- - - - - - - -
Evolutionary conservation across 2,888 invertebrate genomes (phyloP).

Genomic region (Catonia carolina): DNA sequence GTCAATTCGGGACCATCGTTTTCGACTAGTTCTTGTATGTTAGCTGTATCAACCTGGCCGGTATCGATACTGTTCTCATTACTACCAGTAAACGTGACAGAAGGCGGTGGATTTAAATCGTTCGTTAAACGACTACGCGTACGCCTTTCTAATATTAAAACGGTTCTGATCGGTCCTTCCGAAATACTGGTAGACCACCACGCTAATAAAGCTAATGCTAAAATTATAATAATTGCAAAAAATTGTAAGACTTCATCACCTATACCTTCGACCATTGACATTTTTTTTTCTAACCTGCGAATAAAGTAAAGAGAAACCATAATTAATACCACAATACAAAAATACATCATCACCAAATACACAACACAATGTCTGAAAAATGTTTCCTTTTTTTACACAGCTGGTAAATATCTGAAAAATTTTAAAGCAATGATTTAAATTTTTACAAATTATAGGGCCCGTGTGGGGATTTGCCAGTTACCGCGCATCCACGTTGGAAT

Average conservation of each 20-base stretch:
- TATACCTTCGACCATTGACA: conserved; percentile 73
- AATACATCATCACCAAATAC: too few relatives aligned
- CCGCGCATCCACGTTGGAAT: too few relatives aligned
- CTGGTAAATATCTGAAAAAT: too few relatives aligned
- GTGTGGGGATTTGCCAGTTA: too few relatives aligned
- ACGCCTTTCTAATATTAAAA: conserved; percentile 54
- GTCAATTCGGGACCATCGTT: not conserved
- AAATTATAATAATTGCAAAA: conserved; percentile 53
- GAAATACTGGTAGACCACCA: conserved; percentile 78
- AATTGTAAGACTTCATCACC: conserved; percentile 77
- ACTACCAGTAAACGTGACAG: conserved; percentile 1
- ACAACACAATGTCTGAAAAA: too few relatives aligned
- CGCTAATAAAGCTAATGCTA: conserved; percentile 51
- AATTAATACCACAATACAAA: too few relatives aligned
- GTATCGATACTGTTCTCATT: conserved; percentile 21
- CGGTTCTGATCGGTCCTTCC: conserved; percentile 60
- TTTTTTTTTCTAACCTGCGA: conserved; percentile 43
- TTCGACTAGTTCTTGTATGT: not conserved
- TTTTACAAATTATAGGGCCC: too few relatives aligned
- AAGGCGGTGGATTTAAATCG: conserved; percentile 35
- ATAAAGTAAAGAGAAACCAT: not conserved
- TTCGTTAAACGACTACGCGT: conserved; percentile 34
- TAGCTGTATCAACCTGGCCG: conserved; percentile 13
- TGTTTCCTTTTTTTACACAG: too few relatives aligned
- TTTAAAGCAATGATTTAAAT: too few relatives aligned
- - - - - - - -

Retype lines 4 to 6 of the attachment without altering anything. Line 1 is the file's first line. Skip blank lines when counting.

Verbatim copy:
- TATACCTTCGACCATTGACA: conserved; percentile 73
- AATACATCATCACCAAATAC: too few relatives aligned
- CCGCGCATCCACGTTGGAAT: too few relatives aligned